R. Russell Builders is still recovering from the worst housing market it’s experienced in its 60-year history. But before “subprime mortgage” was a household term, company founder Ron Russell, Sr. was overcoming his own personal challenges so he could pursue the career he wanted.
The housing crisis wiped out half of the homebuilders in the U.S. This is the story of one that survived, but emerged from the recession to find both itself and its industry drastically changed. Ron Russell Sr. founded R. Russell Builders in 1956, and the company found success in converting large tracts of raw farmland in Chicago’s western suburbs into tidy subdivisions. His son, Ron Russell Jr., was at the helm of the family business when the crisis hit, and he’s charting a course for R. Russell Builders in a housing market that’s still chastened from the recession.
Willie David Langford Senior’s picture is on the wall of Langford’s Barber Shop, the business he founded in Atlanta in 1964. The barber shop has long been a neighborhood haven, not least of all for the many kids who grew up in the area. In this mini episode, hear more about Willie Langford’s legacy and the young people he took under his wing.
LaMichael Langford grew up watching his uncle run a barber shop and would sneak in his friends to cut their hair. LaMichael eventually took over the business that his uncle opened in 1964, and Langford’s Barber Shop has been a constant in an Atlanta neighborhood that’s seen significant demographic shifts over the decades. Throughout all the changes, Langford’s has been there—both for its customers and for its longtime employees.
John Stallworth has worked almost non-stop at his hardware store for over 40 years. He’s passed that work ethic down to his son, John Jr., who works alongside his father at the shop on Chicago’s South Side. In this mini episode, find out what it takes to run a neighborhood hardware and bike repair shop that helps anchor its community.
John Stallworth has been selling hardware and fixing bikes at his shop on Chicago’s South Side for 50 years, helping to anchor a neighborhood that’s struggled with population loss and divestment. John’s Hardware and Bicycle Shop is the kind of old-fashioned business that’s happy to sell customers two nails instead of a whole box. The store’s motto is “If we don’t have it, you don’t need it.” Today more than ever, the neighborhood needs John Stallworth and his business.
Jenny Yang held many different jobs in Taiwan and the U.S. before discovering her passion: running one of Chicago’s oldest tofu manufacturers. In this mini episode, Jenny talks about her long, winding journey to Phoenix Bean Tofu and how immigrating to the U.S. opened new possibilities for her.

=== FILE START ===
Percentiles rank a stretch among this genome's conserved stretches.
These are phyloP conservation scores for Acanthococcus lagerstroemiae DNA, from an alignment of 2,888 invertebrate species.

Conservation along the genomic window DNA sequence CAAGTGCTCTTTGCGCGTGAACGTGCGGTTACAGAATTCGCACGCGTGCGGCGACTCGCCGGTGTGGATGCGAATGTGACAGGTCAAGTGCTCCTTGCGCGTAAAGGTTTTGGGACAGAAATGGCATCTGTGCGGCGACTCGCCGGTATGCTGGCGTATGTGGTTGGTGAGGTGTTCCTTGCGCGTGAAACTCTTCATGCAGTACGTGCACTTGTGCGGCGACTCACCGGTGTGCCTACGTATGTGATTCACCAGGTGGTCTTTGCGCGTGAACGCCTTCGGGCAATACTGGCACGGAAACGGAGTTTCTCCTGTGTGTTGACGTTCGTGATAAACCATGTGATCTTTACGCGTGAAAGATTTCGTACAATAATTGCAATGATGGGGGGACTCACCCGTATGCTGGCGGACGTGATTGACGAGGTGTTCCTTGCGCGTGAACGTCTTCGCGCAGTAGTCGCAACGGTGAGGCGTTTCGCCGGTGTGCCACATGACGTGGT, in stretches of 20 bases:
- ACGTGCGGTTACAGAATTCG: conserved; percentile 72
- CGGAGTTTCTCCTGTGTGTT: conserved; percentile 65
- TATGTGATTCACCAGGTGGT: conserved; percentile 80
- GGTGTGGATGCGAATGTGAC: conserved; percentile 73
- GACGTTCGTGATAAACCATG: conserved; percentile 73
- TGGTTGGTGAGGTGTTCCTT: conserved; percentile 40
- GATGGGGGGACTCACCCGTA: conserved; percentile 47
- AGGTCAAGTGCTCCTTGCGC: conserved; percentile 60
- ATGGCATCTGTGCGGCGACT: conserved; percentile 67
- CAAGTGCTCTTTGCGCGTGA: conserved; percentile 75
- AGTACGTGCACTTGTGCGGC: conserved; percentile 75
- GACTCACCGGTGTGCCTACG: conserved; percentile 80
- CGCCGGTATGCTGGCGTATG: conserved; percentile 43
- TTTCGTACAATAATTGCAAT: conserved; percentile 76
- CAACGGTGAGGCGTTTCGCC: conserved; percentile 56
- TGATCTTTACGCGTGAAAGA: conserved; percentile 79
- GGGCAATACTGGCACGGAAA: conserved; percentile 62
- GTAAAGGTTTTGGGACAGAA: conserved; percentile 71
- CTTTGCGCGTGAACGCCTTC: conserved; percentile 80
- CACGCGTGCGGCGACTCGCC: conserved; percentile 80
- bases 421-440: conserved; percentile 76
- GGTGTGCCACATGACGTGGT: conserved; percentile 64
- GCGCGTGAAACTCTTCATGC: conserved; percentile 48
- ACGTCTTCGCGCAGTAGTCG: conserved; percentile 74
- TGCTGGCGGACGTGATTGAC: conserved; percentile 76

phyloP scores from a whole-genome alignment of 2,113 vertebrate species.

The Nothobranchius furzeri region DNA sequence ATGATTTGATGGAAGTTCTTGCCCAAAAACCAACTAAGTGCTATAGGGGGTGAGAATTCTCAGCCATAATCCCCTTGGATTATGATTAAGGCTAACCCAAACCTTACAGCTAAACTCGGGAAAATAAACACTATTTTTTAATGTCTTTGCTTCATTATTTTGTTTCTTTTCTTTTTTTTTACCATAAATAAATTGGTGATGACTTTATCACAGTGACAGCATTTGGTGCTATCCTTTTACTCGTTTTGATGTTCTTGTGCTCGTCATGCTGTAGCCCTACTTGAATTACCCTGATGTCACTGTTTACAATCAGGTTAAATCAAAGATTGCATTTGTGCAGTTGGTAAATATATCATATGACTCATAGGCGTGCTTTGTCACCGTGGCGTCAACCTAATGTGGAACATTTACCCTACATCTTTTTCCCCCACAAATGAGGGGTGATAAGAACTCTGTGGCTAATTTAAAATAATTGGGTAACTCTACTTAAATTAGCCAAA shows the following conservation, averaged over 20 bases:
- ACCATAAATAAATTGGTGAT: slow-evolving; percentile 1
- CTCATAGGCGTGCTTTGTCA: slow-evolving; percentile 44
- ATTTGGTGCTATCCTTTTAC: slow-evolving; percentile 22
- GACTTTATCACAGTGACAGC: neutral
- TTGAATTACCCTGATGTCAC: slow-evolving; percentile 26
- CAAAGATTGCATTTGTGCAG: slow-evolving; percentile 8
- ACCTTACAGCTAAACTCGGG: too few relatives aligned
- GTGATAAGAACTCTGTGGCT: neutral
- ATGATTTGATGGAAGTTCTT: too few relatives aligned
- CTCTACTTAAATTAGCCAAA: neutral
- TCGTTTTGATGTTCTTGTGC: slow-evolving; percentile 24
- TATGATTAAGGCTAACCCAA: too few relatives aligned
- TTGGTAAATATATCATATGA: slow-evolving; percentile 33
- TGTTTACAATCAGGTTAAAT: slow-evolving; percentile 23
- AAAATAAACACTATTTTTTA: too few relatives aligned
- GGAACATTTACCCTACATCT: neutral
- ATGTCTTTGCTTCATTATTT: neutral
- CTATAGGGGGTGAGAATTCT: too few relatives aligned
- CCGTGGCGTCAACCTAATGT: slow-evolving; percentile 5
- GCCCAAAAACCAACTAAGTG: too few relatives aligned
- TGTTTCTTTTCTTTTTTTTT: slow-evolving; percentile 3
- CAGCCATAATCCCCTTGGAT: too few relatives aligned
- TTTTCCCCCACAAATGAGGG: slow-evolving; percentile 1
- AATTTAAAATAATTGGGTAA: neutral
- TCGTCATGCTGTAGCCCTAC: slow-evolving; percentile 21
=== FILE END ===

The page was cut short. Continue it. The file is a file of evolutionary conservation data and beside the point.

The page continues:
In 1999, Jenny Yang discovered a small tofu company in her Chicago neighborhood that made the fresh soybean curd she remembered from her native Taiwan. Seven years later, when Jenny learned the business was in danger of closing, she impulsively stepped up to buy it. Jenny didn’t just guide Phoenix Bean Tofu through the transition, but opened new markets for her products and today is on the cusp of a major expansion.
Choosing and taking care of a knife can be an intimidating process for home cooks. In this mini episode, Northwestern Cutlery owner Marty Petlicki and a culinary school director offer some knife tips and dispel a common misconception about what a sharpening steel actually does. (Hint: It’s not for sharpening!)
In 1972, when two cousins opened Northwestern Cutlery, their knife rental and sharpening business, they chose a location in Chicago near the city’s meatpackers. Over the next decades, the dramatic transformation of the neighborhood around the business meant a nearly complete turnover in Northwestern Cutlery’s customer base—from industrial meatpackers to affluent gourmands.
We ride along with a two-man 1-800-GOT-JUNK truck team in Vancouver, British Columbia and learn about what they will and won’t take (no bed bugs or asbestos, please), what kind of personality is required for the job and some of their best finds.
Brian Scudamore was 19 when he set up his junk-hauling business with a used pick-up truck and a stack of business cards. But his ambitions were always greater than being a one-man junk operation. Brian Scudamore wanted his company to have a brand as polished as FedEx or Starbucks, and he wanted it to be big. Today, 1-800-GOT-JUNK is in three countries, and Brian is using what he learned about franchising to take other unglamorous home services and make them into big businesses.